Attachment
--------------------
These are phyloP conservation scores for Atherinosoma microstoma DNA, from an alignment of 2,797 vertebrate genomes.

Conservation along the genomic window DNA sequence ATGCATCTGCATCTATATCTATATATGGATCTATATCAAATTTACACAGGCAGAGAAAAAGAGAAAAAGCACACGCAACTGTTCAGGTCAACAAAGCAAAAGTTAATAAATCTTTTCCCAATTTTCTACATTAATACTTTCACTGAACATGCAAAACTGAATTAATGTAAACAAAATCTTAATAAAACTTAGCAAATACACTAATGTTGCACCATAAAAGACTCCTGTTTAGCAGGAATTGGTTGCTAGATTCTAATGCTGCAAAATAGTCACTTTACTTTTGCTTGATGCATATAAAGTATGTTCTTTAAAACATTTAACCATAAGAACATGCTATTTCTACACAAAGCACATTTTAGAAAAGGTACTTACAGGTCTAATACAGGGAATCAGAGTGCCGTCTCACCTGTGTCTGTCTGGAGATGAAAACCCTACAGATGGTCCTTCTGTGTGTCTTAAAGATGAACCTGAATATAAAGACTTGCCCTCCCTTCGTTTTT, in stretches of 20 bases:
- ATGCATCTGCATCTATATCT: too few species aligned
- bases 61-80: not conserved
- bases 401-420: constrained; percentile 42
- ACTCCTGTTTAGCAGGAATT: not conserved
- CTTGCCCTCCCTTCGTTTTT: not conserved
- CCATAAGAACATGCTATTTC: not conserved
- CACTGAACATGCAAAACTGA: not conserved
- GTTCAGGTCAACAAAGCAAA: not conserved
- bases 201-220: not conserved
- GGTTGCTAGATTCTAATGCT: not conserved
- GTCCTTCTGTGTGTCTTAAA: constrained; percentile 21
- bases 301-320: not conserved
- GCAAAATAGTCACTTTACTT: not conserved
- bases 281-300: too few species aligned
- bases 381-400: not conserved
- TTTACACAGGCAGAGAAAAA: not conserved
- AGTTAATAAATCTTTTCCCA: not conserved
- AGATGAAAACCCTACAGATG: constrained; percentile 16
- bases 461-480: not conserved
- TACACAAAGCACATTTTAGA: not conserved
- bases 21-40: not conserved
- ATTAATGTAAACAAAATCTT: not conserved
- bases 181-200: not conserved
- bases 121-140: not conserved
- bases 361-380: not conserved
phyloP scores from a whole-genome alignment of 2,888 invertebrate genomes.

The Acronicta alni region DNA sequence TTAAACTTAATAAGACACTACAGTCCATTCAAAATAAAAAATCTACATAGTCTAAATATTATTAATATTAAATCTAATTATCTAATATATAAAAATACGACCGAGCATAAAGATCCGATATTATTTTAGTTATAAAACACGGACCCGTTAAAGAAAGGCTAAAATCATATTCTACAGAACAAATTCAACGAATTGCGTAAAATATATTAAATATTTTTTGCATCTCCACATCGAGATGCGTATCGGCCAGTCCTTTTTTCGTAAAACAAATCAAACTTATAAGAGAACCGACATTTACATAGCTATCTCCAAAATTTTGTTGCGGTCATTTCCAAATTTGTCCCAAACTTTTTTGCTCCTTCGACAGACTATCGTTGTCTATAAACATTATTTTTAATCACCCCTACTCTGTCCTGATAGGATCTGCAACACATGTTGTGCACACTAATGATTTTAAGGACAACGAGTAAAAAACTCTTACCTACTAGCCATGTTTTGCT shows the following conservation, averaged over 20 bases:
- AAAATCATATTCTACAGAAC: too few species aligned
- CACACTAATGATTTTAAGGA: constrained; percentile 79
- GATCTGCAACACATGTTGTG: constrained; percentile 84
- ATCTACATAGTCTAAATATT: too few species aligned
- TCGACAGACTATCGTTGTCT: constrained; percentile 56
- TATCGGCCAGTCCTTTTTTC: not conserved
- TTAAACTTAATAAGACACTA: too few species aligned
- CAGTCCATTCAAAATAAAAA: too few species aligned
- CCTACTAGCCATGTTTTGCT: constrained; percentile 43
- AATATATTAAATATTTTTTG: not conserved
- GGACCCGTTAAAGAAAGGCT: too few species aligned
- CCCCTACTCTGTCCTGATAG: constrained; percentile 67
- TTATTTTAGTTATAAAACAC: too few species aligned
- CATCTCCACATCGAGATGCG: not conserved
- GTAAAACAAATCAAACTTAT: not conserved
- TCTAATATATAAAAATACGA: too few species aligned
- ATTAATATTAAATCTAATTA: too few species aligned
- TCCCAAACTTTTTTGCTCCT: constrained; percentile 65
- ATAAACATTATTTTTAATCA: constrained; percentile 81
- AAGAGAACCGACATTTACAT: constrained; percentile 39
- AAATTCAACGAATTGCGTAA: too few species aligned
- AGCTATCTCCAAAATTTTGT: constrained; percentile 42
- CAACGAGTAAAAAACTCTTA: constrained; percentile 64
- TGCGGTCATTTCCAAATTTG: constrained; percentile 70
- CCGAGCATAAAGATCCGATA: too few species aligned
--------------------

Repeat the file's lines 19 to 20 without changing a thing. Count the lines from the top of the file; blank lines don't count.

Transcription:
- AGTTAATAAATCTTTTCCCA: not conserved
- AGATGAAAACCCTACAGATG: constrained; percentile 16